Reusable Menstrual Pads Training

The Ensonga Project is an ongoing project aimed at teaching primary and secondary school students about their menstrual health. The project equips students with the practical skills to make their own menstrual pads. The project is run across ten schools in the Wakiso district, last week we visited three schools for training sessions. These schools were at different points in their training, yet all of them had made progress since their last session.

St. Aloysius Kyengera Primary School

The first school we visited, St. Aloysius Kyengera Primary School, was on their second training session. During this session, we assessed the students’ ability to work the sewing machines. Some of the more adept students even began threading the machine and sewing some lines on scrap fabric.

Despite leaving the first session with only a few students trained, the second session showed great progress. We returned to find that the majority of the students were comfortable and confident working the machine. The progress we witnessed highlighted the success of our peer education system. Peer education is a system implemented here at Public Health Ambassadors Uganda (PHAU). It is aimed at using the education of a few to reach the masses. By educating a few students we are able to educate the rest of the project’s beneficiaries through the sharing of knowledge, information, and skills.

Nanziga Public Primary School

The second school we visited, Nanziga Public Primary School, is one of the most disadvantaged and needy schools that are targeted in this project. The group size was small, less than ten girls, with the students eager to learn and happy to be making their own menstrual pads.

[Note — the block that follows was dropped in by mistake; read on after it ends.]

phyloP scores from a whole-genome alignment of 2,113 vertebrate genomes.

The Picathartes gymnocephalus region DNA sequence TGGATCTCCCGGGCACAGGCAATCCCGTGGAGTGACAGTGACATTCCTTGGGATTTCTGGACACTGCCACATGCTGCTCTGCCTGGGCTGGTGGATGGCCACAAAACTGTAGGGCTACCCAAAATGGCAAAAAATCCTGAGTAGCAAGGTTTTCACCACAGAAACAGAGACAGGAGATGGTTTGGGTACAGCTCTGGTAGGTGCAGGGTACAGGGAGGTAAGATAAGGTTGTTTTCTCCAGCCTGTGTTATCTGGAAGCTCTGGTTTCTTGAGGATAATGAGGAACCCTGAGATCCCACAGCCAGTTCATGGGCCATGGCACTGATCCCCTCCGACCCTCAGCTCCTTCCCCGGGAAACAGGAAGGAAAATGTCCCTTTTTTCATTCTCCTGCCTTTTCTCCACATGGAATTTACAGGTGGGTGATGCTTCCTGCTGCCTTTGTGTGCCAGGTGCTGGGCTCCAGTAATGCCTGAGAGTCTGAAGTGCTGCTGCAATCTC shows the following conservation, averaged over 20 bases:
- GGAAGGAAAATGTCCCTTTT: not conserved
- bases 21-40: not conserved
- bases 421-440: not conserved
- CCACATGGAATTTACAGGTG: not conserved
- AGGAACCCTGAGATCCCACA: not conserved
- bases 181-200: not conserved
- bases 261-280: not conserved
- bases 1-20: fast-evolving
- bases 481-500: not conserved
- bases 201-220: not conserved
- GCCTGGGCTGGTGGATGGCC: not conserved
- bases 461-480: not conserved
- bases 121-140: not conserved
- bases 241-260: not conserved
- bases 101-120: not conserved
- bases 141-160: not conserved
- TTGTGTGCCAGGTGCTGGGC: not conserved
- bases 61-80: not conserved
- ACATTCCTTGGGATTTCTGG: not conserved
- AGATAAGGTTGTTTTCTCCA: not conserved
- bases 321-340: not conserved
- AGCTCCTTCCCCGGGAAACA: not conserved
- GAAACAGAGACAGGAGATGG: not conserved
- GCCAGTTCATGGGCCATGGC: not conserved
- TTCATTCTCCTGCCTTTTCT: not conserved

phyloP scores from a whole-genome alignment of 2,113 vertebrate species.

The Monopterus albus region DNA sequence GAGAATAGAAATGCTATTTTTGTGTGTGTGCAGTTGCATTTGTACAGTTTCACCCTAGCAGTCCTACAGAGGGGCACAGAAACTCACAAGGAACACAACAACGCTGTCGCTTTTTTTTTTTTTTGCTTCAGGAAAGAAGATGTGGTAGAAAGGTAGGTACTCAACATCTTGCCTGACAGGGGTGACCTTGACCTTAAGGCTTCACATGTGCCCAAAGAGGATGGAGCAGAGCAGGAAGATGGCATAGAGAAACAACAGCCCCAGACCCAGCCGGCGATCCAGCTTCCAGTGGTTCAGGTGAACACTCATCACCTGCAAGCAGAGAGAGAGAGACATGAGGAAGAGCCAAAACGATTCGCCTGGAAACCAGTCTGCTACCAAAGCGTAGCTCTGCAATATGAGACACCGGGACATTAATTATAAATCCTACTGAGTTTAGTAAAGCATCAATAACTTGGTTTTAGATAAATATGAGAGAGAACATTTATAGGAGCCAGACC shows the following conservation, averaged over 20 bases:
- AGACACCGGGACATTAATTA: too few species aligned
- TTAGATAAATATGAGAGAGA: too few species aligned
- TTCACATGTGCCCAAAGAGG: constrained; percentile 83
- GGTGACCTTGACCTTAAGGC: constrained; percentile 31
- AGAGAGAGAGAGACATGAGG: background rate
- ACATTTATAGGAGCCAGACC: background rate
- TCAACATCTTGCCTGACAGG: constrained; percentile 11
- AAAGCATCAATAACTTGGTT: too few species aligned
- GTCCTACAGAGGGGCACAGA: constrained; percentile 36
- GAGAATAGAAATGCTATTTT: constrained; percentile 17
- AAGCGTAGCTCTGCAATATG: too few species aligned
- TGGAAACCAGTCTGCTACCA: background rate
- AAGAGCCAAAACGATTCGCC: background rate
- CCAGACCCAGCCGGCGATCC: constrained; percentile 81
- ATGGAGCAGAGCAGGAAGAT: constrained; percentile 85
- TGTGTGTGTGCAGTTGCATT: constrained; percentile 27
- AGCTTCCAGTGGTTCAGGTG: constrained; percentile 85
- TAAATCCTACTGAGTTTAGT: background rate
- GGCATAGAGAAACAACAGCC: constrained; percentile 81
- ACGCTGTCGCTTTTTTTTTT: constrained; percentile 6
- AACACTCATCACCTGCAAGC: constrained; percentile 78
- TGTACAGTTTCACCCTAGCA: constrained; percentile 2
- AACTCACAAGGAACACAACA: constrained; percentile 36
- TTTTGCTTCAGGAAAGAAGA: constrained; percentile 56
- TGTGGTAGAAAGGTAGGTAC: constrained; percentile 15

Visiting the school for their third training session, we found that each of the students had sewn together at least one pad. The student’s commitment to the project is clear with some making more pads during the time we were away. The aim of this session was to teach the students how to make a small bag which will be used to house their menstrual pads once complete.

The students in this group were very confident using the sewing machines. Some even using the skills they had learnt in the first two sessions to mend their school uniforms. Though an unintended benefit of the project, witnessing the students use their initiative and their newfound sewing skills practically to aid them in their everyday life was fantastic to see.

Abdul Rahman Bun Auf Islamic Institute

The students at the third school we visited, Abdul Rahman Bun Auf Islamic Institute, were very eager to learn the necessary skills to succeed in this project. The students were very confident with the machines and were happy to help one another with fixing them and giving advice if something did not go to plan. As a secondary school, the student’s need for affordable menstrual products is greater. These older students were keen to make their own reusable menstrual pads. Being able to make their own reusable pads will make menstrual health and care cheaper and more accessible.

In Conclusion

Overall, this week’s visits to schools as part of the Ensonga Project proved very successful. Despite only just beginning their journey towards fully well-rounded sewing ability, the students have proven themselves to be capable, committed, and concentrated on succeeding.

The need for many of these students to make their own reusable menstrual pads is a top priority. In Uganda period poverty is a very real challenge faced by young girls. The challenges of menstruation are a cause for many young girls to stop going to school. While ordinarily, school absenteeism sits at 7% for girls, this rises to 28% while they are on their periods. The ability to make sanitary products for themselves will help to keep these young girls in school. By staying in education the young students are bettering their opportunities later in life. Having the skills offered by the Ensonga Project will allow these young girls to make menstrual health and care more accessible. By sharing their knowledge and skills the aims of the Ensonga Project will spread across communities.

Our trainer teaching students how to make small bags to house their menstrual pads
Some students working collaboratively to thread the machine correctly

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